Are You in a Creative Industry?

We do our best work working with companies that are in a creative industry, like the following:

  • Advertising and marketing
  • Architecture
  • Crafts
  • Design: product, graphic and fashion design
  • Film, TV, video, radio and photography
  • IT, software and computer services
  • Print and Electronic Publishing
  • Museums, galleries and libraries
  • Music, performing and visual arts
  • Toys and Games

Creative industries are often characterized by seven economic properties:

  • Nobody knows principle: Demand uncertainty exists because the consumers’ reaction to a product are neither known beforehand, nor easily understood afterward.
  • Art for art’s sake: Workers care about originality, technical professional skill, harmony, etc. of creative goods and are willing to settle for lower wages than offered by ‘humdrum’ jobs.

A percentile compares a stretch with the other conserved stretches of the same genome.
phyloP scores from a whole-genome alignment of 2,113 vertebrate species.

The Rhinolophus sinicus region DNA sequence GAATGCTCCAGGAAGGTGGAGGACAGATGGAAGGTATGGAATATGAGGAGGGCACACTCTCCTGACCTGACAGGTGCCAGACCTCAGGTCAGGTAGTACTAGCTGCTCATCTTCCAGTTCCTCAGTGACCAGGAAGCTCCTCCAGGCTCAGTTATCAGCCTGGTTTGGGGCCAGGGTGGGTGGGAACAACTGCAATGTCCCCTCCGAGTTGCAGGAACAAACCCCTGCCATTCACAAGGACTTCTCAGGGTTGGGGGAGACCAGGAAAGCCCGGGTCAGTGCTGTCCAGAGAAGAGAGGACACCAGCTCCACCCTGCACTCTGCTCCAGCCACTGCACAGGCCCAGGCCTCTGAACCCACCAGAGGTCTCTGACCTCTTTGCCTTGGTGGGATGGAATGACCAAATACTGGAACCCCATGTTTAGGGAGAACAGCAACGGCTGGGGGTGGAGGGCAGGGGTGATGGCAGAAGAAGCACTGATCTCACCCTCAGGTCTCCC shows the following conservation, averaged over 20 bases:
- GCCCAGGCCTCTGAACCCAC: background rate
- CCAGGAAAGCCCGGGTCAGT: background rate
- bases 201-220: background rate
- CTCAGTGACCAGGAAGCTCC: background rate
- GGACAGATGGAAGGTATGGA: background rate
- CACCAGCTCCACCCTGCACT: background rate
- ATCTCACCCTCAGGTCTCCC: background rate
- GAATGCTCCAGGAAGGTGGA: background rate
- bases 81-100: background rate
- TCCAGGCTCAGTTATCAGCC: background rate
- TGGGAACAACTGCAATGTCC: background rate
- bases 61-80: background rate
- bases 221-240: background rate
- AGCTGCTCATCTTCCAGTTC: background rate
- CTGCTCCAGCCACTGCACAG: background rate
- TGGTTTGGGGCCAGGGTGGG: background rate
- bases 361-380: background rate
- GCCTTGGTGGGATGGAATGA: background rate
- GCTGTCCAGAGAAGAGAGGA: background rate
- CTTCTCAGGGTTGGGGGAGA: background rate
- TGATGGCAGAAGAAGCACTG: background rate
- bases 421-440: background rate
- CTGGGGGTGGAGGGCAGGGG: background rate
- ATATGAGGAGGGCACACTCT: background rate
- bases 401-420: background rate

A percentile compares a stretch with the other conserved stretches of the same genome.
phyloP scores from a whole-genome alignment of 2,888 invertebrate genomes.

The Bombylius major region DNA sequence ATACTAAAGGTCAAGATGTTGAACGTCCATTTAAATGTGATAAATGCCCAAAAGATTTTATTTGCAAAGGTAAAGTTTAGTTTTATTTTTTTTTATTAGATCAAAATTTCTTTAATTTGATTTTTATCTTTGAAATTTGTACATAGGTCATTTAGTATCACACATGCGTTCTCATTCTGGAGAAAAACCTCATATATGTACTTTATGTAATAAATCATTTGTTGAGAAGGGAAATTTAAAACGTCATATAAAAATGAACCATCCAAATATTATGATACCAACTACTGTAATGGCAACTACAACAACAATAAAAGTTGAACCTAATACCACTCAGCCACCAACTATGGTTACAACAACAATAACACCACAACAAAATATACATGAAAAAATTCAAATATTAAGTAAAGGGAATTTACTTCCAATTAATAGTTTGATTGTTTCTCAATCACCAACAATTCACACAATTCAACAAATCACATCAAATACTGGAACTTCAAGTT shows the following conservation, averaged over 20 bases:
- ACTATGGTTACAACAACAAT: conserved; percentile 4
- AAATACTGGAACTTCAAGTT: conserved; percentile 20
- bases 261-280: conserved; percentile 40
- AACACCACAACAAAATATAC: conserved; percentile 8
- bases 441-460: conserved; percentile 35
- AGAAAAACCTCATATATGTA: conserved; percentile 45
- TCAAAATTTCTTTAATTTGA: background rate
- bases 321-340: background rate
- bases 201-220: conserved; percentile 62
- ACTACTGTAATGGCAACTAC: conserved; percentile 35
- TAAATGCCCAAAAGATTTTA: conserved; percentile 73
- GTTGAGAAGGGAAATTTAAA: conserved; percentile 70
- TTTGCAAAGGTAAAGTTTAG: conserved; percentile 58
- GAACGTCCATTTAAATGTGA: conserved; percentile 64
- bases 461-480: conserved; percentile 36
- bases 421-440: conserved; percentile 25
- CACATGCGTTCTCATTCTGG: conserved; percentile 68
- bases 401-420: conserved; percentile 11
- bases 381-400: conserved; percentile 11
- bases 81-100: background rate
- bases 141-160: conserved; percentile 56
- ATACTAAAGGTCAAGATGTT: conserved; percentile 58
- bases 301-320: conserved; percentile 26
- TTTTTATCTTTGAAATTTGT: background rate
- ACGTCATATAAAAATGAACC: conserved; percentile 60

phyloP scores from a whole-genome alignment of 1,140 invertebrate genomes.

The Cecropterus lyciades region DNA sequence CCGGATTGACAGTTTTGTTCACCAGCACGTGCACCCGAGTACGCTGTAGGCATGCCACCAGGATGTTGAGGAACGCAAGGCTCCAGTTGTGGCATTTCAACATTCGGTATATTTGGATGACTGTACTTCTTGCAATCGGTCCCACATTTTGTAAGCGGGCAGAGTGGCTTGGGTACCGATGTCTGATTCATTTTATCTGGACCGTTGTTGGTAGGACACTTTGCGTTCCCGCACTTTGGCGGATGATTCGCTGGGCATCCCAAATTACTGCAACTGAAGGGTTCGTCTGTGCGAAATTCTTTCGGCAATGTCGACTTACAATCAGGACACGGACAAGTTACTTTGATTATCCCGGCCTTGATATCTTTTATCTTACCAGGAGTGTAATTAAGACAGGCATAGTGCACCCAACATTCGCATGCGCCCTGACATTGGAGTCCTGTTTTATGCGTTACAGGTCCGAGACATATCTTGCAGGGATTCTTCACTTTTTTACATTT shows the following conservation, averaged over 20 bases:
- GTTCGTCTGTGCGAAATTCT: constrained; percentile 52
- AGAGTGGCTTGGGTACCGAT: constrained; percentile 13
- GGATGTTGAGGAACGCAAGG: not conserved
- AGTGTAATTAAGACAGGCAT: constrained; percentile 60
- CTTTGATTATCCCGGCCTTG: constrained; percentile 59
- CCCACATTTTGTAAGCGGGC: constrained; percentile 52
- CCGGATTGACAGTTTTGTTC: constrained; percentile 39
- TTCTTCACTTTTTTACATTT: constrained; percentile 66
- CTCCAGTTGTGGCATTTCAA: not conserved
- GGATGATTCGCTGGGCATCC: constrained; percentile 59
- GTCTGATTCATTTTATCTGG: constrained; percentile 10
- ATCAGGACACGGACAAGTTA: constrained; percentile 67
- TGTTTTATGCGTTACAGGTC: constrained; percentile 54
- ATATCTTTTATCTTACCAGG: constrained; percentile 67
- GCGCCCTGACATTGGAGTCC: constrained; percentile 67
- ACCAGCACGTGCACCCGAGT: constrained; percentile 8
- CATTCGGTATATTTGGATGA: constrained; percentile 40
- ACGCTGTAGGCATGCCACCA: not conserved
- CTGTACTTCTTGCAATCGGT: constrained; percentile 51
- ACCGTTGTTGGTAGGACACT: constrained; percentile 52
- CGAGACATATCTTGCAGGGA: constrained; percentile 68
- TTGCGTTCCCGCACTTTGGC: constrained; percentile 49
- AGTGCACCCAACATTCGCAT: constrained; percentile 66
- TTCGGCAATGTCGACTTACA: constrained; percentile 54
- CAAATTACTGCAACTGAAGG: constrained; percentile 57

• Motley crew principle: For relatively complex creative products (e.g., films), the production requires diversely skilled inputs. Each skilled input must be present and perform at some minimum level to produce a valuable outcome.
  • Infinite variety: Products are differentiated by quality and uniqueness; each product is a distinct combination of inputs leading to infinite variety options (e.g., works of creative writing, whether poetry, novel, screenplays or otherwise).
  • A list/B list: Skills are vertically differentiated. Artists are ranked on their skills, originality, and proficiency in creative processes and/or products. Small differences in skills and talent may yield huge differences in (financial) success.
  • Time flies: When coordinating complex projects with diversely skilled inputs, time is of the essence.
  • Ars longa: Some creative products have durability aspects that invoke copyright protection, allowing a creator or performer to collect revenues.

Creative industries are therefore not unique, but they score generally higher on these properties relative to non-creative industries.